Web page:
# Surface area problem

• Mar 11th 2010, 01:45 PM
greencheeseca
Surface area problem
Find the area of the surface.

z = f(x,y) = 9 - x^2 over the region R: Square with vertices (0,0), (3,0), (0,3), (3,3).

can anyone show me how to solve this problem? I seriously have no clue how to start.
• Mar 11th 2010, 02:33 PM
Scott H
The function $\displaystyle f(x,y)=9-x^2$ defines a parabolic sheet of constant altitude extending over the $\displaystyle y$-axis. The cross-sections of the portion of the surface that lies over $\displaystyle [0,3]\times[0,3]$ are the same for all values of $\displaystyle y$.

Hint: We may find the surface area by first calculating the length of the curve defined by $\displaystyle f(x)=9-x^2$ from $\displaystyle x=0$ to $\displaystyle x=3$.
• Mar 11th 2010, 03:53 PM
greencheeseca
I'm lost
Quote:

Originally Posted by Scott H
The function $\displaystyle f(x,y)=9-x^2$ defines a parabolic sheet of constant altitude extending over the $\displaystyle y$-axis. The cross-sections of the portion of the surface that lies over $\displaystyle [0,3]\times[0,3]$ are the same for all values of $\displaystyle y$.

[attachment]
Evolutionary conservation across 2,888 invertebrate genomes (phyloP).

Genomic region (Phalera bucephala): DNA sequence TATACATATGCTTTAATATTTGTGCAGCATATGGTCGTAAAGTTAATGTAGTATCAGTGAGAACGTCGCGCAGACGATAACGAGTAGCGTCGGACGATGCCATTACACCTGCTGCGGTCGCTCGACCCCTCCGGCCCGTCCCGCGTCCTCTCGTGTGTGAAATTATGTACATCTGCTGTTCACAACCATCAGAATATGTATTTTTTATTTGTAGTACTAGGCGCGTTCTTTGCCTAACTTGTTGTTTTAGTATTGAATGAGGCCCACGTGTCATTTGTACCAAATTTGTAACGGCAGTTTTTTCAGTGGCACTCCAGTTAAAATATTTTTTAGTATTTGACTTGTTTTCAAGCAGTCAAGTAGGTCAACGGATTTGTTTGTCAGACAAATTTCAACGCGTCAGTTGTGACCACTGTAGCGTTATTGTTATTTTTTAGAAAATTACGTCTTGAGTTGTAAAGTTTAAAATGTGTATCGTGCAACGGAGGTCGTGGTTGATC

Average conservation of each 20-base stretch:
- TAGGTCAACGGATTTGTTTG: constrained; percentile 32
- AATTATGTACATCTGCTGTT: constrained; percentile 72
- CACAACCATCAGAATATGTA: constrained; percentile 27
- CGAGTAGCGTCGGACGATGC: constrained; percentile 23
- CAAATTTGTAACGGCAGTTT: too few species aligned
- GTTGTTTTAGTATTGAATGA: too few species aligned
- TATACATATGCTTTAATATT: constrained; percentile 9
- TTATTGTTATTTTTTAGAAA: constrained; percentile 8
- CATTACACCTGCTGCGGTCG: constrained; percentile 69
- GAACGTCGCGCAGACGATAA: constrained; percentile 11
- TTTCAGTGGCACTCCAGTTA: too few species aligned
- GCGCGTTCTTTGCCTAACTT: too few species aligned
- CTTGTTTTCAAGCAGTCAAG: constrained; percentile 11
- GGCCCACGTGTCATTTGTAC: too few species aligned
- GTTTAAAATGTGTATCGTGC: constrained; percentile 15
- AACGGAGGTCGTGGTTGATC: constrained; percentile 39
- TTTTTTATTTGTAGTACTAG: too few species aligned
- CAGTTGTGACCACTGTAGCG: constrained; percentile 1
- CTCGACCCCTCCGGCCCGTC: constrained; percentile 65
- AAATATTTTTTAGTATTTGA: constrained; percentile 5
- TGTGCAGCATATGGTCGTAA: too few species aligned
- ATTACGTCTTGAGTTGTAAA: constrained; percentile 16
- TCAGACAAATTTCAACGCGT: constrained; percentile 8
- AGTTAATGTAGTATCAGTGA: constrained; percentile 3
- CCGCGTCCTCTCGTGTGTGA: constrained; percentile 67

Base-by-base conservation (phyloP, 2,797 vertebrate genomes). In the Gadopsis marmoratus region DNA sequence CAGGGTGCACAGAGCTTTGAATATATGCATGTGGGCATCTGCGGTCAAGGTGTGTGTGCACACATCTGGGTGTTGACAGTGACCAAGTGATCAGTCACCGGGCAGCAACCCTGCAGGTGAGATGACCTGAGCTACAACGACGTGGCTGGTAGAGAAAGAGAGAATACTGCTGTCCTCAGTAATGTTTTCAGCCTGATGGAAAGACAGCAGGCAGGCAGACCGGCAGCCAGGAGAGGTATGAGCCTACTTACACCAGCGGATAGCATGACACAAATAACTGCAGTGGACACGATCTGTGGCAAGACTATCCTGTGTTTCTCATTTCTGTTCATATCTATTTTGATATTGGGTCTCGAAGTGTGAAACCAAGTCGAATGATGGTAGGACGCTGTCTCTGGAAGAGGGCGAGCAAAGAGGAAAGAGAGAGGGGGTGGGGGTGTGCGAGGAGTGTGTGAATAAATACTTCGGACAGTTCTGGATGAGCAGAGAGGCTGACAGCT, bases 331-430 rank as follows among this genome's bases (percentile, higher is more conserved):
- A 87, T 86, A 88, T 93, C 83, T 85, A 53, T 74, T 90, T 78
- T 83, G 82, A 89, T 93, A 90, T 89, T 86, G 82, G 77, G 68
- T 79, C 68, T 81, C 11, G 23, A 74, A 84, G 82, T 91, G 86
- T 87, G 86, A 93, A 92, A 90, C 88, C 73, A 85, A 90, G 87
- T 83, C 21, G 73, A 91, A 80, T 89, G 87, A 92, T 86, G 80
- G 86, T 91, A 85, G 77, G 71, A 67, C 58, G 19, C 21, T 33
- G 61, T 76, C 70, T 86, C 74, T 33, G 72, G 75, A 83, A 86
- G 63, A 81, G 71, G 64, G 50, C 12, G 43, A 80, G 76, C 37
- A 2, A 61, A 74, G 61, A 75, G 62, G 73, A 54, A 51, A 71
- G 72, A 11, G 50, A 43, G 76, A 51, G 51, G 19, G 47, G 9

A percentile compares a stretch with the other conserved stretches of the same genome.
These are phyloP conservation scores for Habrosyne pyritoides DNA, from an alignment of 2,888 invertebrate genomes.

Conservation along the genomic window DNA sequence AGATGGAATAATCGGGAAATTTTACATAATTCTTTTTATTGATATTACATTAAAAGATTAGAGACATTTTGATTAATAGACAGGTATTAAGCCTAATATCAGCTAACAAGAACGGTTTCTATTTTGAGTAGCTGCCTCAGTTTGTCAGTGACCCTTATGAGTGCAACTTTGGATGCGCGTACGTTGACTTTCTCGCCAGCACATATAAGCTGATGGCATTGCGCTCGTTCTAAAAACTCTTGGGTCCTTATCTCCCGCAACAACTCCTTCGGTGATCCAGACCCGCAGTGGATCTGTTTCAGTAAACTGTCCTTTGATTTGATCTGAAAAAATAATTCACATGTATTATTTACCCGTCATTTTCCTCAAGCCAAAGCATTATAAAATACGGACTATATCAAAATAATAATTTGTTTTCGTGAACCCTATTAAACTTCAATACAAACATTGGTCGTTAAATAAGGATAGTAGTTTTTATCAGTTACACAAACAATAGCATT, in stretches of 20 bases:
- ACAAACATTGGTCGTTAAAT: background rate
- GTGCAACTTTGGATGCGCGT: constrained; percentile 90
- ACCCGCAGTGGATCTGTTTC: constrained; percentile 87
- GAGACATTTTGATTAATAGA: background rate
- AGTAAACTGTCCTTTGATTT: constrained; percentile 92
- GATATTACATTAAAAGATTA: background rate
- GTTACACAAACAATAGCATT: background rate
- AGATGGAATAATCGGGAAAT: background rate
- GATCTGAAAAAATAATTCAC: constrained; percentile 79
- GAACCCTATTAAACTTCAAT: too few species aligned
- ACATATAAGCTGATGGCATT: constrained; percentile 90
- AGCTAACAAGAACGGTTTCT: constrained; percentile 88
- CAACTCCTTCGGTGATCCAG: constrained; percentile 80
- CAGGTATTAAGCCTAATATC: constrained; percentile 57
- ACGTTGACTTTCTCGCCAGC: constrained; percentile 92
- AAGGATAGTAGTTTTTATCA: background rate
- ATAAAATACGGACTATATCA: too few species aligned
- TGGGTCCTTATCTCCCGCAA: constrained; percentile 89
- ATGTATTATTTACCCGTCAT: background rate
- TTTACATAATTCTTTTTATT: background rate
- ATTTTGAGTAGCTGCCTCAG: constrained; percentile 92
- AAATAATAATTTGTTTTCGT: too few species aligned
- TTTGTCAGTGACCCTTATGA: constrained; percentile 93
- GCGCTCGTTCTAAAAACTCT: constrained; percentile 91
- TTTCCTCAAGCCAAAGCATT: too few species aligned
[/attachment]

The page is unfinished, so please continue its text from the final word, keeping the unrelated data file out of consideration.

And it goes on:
Hint: We may find the surface area by first calculating the length of the curve defined by $\displaystyle f(x)=9-x^2$ from $\displaystyle x=0$ to $\displaystyle x=3$.

I can't get it. I just started surface integrals this week and I'm totally lost. I need to see some resolved problems so I can back engineer what's going on..
• Mar 12th 2010, 06:12 AM
Jeroentje
The surface you are looking can be devided in a part where the graph has not entered the square (x=0 to sqrt(6)) and a part where the graph has entered the square (x=sqrt(6) to 3).

The surface of the first part is easy. sqrt(6)x3

The surface of the second part can be written as an integral.

-x^2+9 integrated from sqrt(6) to 3 =
27-27/3-9*sqrt(6)-(sqrt(6)^3)/3=0.85

which leads to an surface of 8.20